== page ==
Berkeley currently is entertaining a proposal to match its neighbors in San Jose and San Francisco with a $10-or-higher hourly minimum wage. Wisely, Mayor Tom Bates offered the modest caveat that such an increase also should account for the tip income earned by restaurant employees such as waiters and waitresses.

A loose coalition of labor organizers and academics has offered a barrage of misinformation in an attempt to sour city officials on the idea. Before discarding it, however, Berkeley should take a closer look at the evidence from other cities it is trying to emulate.

Federal law sets the minimum wage for all employees at $7.25. However, businesses such as restaurants are allowed to pay a base wage of $2.13 coupled with a guarantee that employees earn at least the federal minimum with tips included. In practice, the guarantee isn't often necessary: The average wage for a tipped employee is $13 an hour, and top earners bring in $24 or more.

Seven states -- including California -- do not follow the Labor Department and the IRS in recognizing employees' tips as income. Instead, tipped employees who earn an hourly wage far above the minimum still are required to be paid the full minimum wage on top of it.

The consequences, in these states and the 24 others that have compromised their tipped wage, have been severe: Research by economists at Miami and Trinity universities found a drop in both hours and employment for tipped employees following increases in the tipped wage.

Another report from consulting firm Deloitte explains that a typical full-service restaurant keeps 3 cents in profit from each sales dollar after expenses are paid. That means a mandated increase in labor costs can't just be shrugged off. Absent the ability to raise prices, which can risk reducing sales, restaurants instead are forced to provide customers with the same service at a lower cost (read: fewer employees).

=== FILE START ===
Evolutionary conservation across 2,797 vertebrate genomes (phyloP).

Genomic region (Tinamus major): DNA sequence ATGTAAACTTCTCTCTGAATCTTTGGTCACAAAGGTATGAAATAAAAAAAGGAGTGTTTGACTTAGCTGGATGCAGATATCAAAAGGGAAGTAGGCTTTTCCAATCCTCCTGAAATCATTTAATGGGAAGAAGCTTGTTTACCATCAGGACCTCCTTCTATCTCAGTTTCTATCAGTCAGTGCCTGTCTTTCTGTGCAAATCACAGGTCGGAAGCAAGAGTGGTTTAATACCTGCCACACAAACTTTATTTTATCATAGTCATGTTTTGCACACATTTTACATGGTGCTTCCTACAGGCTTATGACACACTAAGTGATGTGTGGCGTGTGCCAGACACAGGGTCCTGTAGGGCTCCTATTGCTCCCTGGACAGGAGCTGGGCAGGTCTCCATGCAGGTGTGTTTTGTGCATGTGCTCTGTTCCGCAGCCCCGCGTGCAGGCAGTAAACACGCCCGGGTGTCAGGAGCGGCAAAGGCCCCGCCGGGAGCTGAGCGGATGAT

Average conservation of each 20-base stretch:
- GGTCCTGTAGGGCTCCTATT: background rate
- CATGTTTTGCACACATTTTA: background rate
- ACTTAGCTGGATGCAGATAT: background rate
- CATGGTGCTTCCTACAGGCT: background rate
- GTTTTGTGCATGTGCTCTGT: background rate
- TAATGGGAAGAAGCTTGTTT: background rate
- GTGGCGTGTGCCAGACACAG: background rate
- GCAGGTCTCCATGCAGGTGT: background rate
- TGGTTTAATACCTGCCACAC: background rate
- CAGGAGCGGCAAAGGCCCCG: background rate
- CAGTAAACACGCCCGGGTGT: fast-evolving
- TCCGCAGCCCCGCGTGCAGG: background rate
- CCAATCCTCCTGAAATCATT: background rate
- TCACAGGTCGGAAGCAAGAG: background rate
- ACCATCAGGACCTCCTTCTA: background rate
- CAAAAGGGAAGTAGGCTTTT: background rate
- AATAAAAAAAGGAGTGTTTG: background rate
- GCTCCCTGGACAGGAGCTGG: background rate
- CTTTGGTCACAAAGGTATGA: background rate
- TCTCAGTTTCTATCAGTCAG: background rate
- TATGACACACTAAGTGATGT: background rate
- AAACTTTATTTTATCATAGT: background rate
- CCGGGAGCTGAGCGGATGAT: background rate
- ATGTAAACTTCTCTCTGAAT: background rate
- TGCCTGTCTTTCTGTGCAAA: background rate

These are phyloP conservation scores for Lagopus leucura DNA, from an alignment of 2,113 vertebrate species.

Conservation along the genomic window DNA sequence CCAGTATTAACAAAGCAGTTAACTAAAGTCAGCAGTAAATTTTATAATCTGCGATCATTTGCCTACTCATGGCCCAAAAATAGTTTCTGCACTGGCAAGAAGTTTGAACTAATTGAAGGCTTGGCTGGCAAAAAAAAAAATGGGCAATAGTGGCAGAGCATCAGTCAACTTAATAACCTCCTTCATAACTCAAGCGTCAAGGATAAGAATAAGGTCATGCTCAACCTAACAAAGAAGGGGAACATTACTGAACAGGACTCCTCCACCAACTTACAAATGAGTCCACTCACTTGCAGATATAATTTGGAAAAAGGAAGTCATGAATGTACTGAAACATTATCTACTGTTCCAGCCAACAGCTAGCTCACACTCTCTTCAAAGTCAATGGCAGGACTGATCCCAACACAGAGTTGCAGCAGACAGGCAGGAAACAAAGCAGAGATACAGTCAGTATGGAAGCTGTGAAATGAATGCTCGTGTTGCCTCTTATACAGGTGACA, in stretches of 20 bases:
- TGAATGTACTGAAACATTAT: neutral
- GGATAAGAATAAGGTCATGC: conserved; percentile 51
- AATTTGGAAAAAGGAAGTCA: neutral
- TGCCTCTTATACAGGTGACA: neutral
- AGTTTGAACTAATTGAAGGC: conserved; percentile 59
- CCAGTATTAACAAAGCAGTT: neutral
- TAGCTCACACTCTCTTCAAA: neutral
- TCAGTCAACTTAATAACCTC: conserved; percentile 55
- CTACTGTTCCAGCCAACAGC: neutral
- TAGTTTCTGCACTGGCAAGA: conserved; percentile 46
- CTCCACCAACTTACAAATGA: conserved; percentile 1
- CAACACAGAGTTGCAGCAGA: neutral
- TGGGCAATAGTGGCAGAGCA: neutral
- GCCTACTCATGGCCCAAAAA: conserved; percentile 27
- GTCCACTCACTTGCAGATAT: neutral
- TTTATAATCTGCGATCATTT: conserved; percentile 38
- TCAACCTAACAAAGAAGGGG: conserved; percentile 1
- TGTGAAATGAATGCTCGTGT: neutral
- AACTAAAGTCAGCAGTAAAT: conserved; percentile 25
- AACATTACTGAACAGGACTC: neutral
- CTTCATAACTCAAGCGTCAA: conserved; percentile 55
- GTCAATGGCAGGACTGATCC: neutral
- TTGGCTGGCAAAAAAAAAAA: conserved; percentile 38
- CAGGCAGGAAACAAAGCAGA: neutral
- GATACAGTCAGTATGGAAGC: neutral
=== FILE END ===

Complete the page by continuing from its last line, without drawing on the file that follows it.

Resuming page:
One former restaurateur described to me the unintended consequences of San Francisco's costly labor environment. Busboy positions, which used to be a gateway to higher-paid tipped jobs, are being phased out in favor of servers busing their own tables.

Meanwhile, unemployment for the young adults who used to fill these entry-level positions sits at an astounding 30.5 percent in the Bay Area. Pastry chefs, butchers, and other skilled staff are being outsourced to less-costly surrounding areas; other nontipped employees see their earnings suffer as restaurants are forced to give raises to their best-paid tipped staff at the expense of others.

Food trucks with no wait staff have flourished in the city. Other companies, such as San Francisco-based Momentum Machines, have developed the means of automating routine tasks, such as making hamburgers. And casual dining chains, such as California-based Chevys Fresh Mex, have implemented technology that allows customers to order and pay at the table, with minimal service required.

To avoid the worst of these consequences, here's a simple solution for Berkeley: If city officials are set on raising the minimum wage to $10 an hour, give full-service restaurants a choice: Either pay the new wage, or guarantee your tipped employees $14 an hour in total compensation -- including tips -- in exchange for paying a base wage of $8 an hour.

It still will be expensive to run a restaurant in the Bay Area, but at least this compromise should satisfy labor groups while preserving employers' ability to offer job opportunities.

Michael Saltsman is research director at the Employment Policies Institute.